DALLAS, TX — Calling it a “motor fuel measurement notice,” ExxonMobil affixed labels to numerous Mobil and Exxon stations in California altering customers that the energy content of a gallon of fuel varies with its temperature, a move that the consumer group Foundation for Taxpayer and Consumer Rights (FTCR) called acknowledgement of shortchanging consumers in a written statement.
In a statement, the FTCR said the stickers are a strategy to fend off “hot fuel” lawsuits.
“ExxonMobil, America’s most profitable corporation, owes drivers more than a cheap sticker in tiny print,” Judy Dugan, research director of FTCR and its OilWatchdog.org project, said in a written statement. “The company has funds that it uses to help dealers with infrastructure, and which could be used to buy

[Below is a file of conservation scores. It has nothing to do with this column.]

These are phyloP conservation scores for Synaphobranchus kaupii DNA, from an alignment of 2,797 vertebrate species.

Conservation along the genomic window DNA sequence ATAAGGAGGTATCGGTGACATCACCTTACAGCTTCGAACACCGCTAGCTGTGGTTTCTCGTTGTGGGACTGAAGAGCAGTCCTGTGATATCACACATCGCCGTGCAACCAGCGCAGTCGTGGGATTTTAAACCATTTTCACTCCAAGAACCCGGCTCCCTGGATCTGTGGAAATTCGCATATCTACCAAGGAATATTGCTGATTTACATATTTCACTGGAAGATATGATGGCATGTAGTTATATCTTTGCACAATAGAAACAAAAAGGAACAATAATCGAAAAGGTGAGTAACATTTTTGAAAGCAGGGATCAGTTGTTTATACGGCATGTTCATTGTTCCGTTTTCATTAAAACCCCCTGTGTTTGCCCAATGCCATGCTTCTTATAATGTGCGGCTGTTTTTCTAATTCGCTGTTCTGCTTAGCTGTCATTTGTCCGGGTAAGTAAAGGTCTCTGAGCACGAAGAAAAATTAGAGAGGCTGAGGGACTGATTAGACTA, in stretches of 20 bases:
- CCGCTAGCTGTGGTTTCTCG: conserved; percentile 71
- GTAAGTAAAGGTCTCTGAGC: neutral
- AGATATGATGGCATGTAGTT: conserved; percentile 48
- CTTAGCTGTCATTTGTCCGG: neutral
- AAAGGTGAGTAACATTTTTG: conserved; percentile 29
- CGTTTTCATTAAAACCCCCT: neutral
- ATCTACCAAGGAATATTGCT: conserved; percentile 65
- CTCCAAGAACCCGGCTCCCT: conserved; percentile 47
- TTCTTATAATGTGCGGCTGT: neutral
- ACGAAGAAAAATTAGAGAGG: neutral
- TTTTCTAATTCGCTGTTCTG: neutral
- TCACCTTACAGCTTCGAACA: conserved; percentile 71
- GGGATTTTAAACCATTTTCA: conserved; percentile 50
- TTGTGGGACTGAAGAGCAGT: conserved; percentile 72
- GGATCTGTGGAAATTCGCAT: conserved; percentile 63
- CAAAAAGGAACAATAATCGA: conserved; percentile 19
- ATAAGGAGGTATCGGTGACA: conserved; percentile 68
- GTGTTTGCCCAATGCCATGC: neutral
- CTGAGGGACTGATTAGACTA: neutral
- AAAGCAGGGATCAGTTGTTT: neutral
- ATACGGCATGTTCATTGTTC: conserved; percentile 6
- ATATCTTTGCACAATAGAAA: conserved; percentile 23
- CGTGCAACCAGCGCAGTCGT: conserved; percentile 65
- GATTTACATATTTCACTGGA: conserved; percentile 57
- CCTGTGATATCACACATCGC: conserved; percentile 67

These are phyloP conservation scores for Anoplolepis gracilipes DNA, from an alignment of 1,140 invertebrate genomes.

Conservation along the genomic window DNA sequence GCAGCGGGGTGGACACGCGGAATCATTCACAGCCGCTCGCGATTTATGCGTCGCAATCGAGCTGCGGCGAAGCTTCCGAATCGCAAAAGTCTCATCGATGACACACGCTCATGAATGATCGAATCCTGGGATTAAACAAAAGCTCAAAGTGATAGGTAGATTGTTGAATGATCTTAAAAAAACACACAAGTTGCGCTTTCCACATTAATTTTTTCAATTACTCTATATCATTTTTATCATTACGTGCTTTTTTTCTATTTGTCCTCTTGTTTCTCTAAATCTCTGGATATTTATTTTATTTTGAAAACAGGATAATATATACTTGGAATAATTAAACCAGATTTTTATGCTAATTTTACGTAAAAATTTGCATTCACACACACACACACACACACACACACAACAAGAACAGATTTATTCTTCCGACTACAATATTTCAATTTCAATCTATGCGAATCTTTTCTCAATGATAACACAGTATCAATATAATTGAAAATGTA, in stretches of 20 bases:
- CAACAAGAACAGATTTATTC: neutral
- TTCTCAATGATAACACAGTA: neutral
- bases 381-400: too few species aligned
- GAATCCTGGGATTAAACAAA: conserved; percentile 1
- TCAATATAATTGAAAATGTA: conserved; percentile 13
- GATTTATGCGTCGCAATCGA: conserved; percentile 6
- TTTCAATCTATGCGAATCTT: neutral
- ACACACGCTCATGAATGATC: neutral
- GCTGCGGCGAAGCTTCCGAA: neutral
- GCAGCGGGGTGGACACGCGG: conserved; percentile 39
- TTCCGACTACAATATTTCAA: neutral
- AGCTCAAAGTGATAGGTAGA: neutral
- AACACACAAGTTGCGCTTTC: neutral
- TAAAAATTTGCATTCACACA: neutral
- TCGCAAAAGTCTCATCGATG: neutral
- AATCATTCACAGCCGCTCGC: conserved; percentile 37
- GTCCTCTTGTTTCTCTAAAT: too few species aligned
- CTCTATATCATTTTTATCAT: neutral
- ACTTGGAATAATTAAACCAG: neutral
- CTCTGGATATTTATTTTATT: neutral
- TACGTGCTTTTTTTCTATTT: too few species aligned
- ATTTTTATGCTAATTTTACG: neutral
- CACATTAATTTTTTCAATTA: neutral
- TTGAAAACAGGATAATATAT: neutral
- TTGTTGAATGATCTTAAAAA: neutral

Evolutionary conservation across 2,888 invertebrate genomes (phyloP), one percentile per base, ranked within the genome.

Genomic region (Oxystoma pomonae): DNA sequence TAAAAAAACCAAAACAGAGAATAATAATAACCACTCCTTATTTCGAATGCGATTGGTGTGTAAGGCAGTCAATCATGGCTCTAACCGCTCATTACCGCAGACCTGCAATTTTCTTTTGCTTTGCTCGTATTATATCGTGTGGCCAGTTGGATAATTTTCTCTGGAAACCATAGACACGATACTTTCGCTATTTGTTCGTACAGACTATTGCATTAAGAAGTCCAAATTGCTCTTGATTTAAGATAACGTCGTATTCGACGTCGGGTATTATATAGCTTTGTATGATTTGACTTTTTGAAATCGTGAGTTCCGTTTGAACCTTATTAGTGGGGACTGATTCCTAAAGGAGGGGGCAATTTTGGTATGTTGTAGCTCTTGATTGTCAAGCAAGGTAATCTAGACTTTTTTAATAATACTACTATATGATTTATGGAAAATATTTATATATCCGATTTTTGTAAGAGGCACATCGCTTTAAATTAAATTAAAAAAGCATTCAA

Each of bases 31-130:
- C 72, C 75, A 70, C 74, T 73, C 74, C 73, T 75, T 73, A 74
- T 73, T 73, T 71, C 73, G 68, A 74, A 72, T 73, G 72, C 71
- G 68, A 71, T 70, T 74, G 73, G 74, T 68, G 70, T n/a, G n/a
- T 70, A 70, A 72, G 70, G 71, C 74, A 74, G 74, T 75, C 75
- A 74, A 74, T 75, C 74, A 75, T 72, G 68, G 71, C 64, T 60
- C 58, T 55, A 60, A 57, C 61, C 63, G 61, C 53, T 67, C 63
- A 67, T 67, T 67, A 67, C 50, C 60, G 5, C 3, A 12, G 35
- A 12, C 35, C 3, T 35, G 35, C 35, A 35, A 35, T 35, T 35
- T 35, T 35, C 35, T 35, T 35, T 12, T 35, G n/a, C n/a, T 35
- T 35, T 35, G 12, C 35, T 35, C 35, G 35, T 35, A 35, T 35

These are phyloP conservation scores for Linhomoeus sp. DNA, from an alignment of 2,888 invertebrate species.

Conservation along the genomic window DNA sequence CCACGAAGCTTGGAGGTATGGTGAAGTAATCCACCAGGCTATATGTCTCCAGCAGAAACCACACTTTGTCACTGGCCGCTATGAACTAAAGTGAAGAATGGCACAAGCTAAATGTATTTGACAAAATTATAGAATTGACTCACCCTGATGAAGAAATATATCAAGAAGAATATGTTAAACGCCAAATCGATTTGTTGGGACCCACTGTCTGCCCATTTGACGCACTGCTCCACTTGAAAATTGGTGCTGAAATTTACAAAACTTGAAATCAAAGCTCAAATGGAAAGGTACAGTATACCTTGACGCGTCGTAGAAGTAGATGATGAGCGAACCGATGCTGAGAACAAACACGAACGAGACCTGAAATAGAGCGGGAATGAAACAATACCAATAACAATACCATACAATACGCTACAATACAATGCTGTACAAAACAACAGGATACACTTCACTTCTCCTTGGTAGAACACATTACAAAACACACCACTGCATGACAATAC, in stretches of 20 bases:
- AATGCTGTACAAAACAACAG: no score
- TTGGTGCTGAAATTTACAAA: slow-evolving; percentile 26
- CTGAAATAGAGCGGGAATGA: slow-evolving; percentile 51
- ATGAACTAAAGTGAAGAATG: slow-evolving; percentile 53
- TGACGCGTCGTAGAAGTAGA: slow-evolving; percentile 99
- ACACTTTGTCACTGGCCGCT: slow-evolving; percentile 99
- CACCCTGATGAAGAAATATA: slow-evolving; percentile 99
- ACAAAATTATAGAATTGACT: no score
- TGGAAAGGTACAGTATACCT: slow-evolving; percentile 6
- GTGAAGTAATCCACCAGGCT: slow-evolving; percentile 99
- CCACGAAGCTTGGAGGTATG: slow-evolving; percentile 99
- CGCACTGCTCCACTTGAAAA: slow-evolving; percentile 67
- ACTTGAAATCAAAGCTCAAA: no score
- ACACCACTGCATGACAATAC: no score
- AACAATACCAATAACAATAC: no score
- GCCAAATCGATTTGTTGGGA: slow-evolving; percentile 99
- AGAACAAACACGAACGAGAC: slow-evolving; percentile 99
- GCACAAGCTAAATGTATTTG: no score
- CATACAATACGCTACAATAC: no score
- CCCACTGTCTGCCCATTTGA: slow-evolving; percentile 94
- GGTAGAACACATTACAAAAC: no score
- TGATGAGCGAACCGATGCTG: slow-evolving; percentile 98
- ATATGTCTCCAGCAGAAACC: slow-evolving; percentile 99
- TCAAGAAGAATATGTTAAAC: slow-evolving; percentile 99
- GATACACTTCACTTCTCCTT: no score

nozzles that adjust fuel volume for higher temperatures.”
In addition, newly introduced legislation in the Senate by Sen. Claire McCaskill of Missouri, would require fuels to be adjusted for temperature, the organization stated.
“Consumers and lawmakers are increasingly aware that there is a thumb on the scale when they buy gasoline, even though they have no fairer alternative for purchasing it,” said Dugan. “The Senate’s hot fuel bill is a warning to oil companies, refiners and distributors of gasoline that they can either make gasoline sales honest themselves or be forced by the courts or government to do it.”
The year-round temperature of fuel at the pump in California averages 74.5 degrees. At around $3 a gallon, 75 degree fuel could cost consumers 50 cents or more per fillup, according to the FTCR.